Follow @Openwall on Twitter for new release announcements and other news
[<prev] [next>] [<thread-prev] [thread-next>] [day] [month] [year] [list]
Date: Thu, 23 Jan 2014 11:07:55 +0100
From: Szabolcs Nagy <>
Subject: Re: dlopen'ing glibc linked libraries

* Szabolcs Nagy <> [2014-01-21 19:17:27 +0100]:
> it may be possible to solve a lot of compatibility issues with
> preloading an extra lib next to musl, i experimented with running
> applications with
> export LD_LIBRARY_PATH=/usr/lib:/usr/lib/i386-linux-gnu:/lib/i386-linux-gnu
> export LD_PRELOAD=./
> /lib/ /usr/bin/something

i did further experiments, the issues i found so far:

- brk pointer is sometimes at the wrong place at start up
so malloc fails (kernel bug, rarely happens here)

- some applications read /proc/self/exe to determine the
path to their binary (to start other instances with
different arguments) but that will point to the loader

- some applications use gcc's closure extension so they
need executable stack (the kernel maps the loader with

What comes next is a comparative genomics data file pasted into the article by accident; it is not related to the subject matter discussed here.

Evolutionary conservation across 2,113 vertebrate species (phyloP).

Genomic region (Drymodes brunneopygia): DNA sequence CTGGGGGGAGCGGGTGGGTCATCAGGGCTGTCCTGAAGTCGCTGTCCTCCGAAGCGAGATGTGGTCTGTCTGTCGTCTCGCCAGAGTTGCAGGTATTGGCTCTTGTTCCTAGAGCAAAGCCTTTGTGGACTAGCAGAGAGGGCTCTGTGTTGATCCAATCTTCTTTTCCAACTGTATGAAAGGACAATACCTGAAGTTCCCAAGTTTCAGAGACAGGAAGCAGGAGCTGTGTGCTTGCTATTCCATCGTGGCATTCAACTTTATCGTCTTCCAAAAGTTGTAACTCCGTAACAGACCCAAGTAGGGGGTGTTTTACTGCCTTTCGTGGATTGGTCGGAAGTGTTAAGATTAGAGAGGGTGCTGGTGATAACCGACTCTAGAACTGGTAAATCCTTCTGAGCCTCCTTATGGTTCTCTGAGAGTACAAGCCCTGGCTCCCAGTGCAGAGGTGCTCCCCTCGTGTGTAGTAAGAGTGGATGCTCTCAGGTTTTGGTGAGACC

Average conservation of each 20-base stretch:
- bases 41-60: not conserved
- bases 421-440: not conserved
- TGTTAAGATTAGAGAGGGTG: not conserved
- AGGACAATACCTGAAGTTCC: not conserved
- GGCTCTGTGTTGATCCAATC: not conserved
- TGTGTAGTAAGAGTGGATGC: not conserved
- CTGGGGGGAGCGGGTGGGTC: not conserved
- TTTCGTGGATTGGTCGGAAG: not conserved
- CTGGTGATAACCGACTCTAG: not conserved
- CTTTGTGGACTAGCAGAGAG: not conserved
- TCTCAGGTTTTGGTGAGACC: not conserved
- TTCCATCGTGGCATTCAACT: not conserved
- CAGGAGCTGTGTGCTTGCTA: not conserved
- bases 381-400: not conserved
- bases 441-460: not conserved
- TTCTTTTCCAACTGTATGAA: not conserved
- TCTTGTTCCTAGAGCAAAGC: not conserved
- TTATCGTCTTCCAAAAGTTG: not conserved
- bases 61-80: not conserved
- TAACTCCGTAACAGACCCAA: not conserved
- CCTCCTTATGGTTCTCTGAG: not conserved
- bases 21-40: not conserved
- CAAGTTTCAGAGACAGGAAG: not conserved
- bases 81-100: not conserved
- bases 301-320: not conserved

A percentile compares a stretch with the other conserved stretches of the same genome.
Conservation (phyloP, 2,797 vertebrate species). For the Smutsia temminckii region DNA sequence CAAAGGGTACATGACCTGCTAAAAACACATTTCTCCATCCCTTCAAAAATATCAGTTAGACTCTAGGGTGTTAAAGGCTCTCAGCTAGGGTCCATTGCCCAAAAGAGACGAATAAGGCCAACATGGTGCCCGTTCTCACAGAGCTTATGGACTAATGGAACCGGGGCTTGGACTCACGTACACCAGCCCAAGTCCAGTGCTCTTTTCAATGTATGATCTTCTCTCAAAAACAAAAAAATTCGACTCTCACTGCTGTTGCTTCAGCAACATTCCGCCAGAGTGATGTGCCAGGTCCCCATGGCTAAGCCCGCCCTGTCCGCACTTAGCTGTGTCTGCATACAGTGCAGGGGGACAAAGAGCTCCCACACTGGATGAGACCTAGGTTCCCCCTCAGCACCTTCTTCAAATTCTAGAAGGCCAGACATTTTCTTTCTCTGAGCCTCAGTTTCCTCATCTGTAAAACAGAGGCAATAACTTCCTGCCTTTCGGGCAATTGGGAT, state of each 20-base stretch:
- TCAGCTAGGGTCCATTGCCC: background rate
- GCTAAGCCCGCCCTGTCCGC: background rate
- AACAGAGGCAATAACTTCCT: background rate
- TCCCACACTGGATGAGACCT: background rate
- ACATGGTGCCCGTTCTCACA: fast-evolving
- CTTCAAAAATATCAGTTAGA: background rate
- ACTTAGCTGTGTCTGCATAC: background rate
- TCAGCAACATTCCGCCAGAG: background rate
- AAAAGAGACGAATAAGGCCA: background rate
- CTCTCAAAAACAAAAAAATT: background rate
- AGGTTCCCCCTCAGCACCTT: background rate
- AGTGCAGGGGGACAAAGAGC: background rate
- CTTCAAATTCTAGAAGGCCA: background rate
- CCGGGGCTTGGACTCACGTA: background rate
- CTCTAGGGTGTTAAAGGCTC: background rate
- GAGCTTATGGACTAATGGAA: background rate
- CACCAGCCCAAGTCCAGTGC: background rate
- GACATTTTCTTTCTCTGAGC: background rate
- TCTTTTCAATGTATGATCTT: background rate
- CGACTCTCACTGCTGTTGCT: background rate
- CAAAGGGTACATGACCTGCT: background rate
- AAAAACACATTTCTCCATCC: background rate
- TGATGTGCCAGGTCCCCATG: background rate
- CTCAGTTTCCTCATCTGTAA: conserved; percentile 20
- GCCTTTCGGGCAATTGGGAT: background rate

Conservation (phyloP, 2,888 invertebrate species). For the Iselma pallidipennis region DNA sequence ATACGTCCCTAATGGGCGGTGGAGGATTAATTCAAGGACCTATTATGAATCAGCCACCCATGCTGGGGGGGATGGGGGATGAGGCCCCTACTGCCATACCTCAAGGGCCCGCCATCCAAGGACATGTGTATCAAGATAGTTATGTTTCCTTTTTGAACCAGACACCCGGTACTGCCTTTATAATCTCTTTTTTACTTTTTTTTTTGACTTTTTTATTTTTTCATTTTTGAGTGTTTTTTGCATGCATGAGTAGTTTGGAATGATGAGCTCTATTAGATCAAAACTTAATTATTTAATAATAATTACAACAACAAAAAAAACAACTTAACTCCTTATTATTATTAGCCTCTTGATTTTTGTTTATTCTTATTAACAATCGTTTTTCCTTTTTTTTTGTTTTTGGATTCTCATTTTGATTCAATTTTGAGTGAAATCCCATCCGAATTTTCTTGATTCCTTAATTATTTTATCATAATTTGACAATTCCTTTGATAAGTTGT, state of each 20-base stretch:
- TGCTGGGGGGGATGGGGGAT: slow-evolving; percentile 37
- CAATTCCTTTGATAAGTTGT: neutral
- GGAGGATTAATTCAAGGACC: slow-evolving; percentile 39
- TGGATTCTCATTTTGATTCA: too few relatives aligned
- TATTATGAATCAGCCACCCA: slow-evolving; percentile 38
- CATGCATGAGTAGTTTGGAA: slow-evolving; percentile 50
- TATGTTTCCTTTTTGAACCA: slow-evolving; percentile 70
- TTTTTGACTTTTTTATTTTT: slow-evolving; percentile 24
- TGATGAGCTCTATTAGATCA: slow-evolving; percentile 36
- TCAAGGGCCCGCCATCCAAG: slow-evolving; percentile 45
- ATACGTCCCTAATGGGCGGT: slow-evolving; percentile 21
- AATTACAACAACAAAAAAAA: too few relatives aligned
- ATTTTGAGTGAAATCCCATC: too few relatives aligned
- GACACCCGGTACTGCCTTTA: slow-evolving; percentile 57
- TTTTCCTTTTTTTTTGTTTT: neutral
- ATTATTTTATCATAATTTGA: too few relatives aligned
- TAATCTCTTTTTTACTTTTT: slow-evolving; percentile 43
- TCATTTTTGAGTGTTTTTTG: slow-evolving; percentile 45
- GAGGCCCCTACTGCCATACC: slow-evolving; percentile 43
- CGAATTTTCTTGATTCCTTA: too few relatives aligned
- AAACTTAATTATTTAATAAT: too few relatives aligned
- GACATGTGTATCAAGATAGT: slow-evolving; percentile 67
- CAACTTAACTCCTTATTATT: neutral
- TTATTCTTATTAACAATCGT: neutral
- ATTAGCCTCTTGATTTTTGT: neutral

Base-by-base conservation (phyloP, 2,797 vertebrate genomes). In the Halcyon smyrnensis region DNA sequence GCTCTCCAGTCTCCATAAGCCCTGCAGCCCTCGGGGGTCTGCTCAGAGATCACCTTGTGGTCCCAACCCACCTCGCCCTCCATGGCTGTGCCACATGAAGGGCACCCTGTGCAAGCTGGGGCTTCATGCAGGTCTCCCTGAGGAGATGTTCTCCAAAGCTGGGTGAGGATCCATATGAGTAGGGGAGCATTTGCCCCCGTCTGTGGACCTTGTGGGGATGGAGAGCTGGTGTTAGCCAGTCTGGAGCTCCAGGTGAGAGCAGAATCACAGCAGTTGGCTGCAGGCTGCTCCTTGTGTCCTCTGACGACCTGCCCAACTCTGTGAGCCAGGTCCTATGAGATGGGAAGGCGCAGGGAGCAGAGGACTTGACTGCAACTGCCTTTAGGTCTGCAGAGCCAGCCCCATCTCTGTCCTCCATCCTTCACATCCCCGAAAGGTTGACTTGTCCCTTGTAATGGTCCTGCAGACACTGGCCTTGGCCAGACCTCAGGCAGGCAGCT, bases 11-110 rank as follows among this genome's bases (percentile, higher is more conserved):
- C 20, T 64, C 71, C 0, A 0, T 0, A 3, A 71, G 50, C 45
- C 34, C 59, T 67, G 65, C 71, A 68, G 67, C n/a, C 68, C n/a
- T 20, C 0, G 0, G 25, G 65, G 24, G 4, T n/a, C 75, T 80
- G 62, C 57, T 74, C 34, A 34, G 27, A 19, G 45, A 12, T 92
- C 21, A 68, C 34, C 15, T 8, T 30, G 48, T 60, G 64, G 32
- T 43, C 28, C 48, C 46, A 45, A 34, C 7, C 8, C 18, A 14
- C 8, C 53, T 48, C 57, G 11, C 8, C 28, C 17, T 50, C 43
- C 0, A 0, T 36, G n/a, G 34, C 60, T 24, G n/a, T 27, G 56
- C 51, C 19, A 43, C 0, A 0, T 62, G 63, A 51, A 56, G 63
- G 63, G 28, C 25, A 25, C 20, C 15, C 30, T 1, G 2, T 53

non-executable stack)

these are all rare and can be worked around by modifying
the interpreter in the binary using patchelf (or setting
up a namespace where /lib/ points to musl)

- binaries compiled without _FILE_OFFSET_BITS=64 are not
compatible with musl on i386 (on my debian stable system
there are more than 200 binaries and libraries which use
readdir, __[fl]xstat instead of readdir64, __[fl]xstat64)
(this is probably the biggest obstacle for compatibility)

- programs using sbrk fail (affects programs that try to
implement their own malloc (eg bash) or programs using the
boehm gc) (this will go away when musl's alloc is updated)

- i had to add many symbols (>300) most of them are trivial
wrappers, but some of them would be hard to do correctly
(the implementation internals like __pthread_register_cancel
and the messy nss/nscd/rpc apis are the most painful ones)

Powered by blists - more mailing lists

Confused about mailing lists and their use? Read about mailing lists on Wikipedia and check out these guidelines on proper formatting of your messages.